The share price of Super Retail Group Ltd (ASX: SUL) fell 0.7% by lunchtime on Tuesday.

While the overall market is also weak with the S&P/ASX 200 (Index: ^AXJO) (ASX: XJO) slipping 0.3% after spending the morning in positive territory, it’s a report in the Australian Financial Review (AFR) which might explain the selling pressure on Super Retail today.

According to the AFR article, research conducted by broker Citi suggests that the entry of France-based sports retailer Decathlon into the Australian market has the potential to shave around 7% off the profits of Super Retail’s Rebel and Amart sports retailing chains.

Decathlon’s entry will make for an interesting case study in the wake of the dramatic failure of Woolworths Limited (ASX: WOW) to execute its plans to establish a viable home improvement business (Masters) to rival the Bunnings business, which is owned by Wesfarmers Ltd (ASX: WES).

Investors will also be watching Decathlon closely as they weigh up the potential for Wesfarmers to successfully expand its Bunnings brand into the UK.

Of most interest however will be determining whether Decathlon can “do an Aldi” and successfully bring its concept and business model to the domestic market.

If Australian shoppers do find Decathlon’s offering appealing then there’s the possibility that it will put pressure on the margins and growth potential of Super Retail’s sporting brands in the same way that Aldi has taken market share from incumbents Coles, Woolworths and IGA.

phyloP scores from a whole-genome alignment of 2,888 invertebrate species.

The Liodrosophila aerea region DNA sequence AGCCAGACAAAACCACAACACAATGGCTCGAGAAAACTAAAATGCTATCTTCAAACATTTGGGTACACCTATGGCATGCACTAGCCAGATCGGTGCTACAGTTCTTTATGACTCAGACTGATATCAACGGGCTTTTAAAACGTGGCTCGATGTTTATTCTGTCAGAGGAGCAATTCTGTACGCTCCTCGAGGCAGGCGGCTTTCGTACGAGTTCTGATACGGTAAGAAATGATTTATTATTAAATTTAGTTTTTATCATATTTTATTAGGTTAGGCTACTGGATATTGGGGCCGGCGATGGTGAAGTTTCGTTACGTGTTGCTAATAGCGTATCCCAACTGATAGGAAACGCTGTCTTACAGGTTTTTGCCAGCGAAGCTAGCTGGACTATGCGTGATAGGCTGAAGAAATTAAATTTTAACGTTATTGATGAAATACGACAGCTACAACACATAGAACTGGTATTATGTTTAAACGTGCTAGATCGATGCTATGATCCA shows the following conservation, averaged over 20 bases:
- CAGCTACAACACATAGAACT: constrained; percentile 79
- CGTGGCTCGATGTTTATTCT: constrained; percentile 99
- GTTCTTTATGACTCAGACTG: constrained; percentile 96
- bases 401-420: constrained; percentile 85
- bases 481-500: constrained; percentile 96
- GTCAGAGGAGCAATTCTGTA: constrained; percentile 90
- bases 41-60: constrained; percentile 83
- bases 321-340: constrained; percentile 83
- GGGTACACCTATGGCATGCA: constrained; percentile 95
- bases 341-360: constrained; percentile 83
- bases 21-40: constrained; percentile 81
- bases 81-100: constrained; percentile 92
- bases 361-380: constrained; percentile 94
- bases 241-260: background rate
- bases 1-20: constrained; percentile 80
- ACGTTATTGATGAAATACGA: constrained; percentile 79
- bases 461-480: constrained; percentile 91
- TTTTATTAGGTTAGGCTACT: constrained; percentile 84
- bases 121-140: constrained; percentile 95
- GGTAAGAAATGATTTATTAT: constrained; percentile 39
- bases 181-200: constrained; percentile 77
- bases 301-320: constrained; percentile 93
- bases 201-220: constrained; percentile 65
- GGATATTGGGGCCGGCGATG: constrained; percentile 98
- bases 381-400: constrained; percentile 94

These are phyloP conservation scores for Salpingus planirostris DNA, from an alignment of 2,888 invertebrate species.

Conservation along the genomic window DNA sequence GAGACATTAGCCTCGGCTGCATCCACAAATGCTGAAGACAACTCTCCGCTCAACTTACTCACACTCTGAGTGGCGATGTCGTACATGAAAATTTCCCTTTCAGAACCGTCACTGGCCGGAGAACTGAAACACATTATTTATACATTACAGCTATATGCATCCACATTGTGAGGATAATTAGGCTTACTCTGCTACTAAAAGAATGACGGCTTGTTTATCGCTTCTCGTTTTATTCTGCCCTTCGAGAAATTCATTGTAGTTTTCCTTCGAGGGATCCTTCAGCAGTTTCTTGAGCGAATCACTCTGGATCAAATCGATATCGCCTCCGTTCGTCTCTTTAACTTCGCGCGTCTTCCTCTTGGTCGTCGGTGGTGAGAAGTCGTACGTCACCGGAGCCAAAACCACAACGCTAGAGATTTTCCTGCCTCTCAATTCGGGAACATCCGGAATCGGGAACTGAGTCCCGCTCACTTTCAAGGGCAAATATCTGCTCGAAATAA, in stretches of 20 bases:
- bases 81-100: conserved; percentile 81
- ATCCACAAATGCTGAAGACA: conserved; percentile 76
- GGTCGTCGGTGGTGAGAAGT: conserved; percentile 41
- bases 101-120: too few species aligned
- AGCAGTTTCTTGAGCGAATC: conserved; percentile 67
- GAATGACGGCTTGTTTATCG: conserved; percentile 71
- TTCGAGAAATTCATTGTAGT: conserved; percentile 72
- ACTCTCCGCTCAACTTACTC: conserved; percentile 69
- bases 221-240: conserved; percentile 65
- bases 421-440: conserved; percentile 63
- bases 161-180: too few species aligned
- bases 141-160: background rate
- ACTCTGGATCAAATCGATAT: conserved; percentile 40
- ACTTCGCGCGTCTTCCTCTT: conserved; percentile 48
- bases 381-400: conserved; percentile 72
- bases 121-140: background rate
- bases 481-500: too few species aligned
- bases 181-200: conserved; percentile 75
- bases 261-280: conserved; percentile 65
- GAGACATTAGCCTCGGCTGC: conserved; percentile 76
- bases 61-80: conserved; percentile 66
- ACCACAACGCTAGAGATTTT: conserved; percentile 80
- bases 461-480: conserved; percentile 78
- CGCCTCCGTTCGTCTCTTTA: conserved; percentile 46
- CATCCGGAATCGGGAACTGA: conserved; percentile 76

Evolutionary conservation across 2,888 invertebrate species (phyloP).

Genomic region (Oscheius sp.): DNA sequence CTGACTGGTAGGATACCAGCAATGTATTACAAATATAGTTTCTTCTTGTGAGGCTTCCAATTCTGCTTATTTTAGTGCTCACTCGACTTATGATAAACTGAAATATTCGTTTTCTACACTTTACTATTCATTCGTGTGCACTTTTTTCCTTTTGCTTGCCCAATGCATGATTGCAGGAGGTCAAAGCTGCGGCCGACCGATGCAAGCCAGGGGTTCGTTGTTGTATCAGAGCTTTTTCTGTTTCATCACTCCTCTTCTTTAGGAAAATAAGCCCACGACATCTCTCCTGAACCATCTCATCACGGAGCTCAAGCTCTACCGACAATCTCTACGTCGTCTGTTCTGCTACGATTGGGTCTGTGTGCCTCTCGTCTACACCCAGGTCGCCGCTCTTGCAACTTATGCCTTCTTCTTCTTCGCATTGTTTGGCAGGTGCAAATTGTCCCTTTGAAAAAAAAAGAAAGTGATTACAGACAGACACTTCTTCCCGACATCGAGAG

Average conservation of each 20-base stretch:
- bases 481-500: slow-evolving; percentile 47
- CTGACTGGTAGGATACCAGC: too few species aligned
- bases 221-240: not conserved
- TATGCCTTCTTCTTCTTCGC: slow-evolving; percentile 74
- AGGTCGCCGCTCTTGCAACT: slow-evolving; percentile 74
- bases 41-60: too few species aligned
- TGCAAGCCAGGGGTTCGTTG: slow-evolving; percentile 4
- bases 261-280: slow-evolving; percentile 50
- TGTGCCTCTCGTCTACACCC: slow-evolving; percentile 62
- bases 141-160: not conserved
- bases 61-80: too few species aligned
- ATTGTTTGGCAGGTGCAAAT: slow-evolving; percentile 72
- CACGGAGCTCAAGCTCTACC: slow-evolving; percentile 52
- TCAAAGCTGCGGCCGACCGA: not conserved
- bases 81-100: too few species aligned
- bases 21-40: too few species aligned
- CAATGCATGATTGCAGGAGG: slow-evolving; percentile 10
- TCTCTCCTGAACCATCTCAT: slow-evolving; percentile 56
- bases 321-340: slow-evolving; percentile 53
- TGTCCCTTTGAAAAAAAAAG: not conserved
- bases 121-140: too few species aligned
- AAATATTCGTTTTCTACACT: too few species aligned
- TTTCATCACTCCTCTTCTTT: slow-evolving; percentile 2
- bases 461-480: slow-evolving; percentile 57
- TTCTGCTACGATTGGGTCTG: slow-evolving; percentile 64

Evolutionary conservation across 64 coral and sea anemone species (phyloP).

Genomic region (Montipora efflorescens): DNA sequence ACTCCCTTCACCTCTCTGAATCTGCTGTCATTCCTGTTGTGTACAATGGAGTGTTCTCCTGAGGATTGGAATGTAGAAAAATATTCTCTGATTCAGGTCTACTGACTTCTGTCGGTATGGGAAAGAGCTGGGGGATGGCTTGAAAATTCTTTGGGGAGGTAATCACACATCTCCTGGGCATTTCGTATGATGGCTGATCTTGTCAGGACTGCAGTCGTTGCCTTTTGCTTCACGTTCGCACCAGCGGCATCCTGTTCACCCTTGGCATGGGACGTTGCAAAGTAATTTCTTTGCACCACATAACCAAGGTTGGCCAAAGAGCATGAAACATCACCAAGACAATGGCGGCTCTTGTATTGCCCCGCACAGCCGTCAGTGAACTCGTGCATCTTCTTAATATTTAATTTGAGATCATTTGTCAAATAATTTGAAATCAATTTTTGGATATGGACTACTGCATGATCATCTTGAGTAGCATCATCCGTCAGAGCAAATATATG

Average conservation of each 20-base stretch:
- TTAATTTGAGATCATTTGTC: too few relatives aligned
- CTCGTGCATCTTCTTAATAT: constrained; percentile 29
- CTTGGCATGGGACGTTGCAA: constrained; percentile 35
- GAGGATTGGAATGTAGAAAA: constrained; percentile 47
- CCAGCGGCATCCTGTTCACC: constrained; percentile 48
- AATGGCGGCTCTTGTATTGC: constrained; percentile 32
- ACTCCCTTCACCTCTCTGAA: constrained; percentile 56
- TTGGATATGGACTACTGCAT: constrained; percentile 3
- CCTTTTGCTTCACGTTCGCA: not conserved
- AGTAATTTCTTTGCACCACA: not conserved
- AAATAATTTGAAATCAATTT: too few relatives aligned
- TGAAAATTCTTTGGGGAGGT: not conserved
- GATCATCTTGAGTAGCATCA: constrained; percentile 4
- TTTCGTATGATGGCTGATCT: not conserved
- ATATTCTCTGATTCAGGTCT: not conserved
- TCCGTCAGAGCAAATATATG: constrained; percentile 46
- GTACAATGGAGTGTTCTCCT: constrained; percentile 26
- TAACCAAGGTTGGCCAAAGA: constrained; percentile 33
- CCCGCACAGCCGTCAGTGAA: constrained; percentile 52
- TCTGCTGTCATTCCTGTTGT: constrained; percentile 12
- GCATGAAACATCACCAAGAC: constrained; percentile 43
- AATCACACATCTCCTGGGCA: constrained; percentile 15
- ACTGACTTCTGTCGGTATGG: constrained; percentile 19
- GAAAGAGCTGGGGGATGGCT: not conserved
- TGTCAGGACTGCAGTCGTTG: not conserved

Since the beginning of calendar year 2016 the share price of Super Retail has fallen 28% and it is currently trading within a whisker of its 52-week low. At these levels the stock is trading on a forward price-to-earnings multiple of around 15 times and a dividend yield near 5% (according to data supplied by CommSec), which is a level below both its consumer discretionary peer group and the wider market.

The market appears to be discounting the outlook for the group, however, consensus forecasts for growth remain strong, making the current pricing of the stock interesting.

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Motley Fool contributor Tim McArthur has no position in any stocks mentioned. The Motley Fool Australia has no position in any of the stocks mentioned. We Fools may not all hold the same opinions, but we all believe that considering a diverse range of insights makes us better investors. The Motley Fool has a disclosure policy. This article contains general investment advice only (under AFSL 400691). Authorised by Bruce Jackson.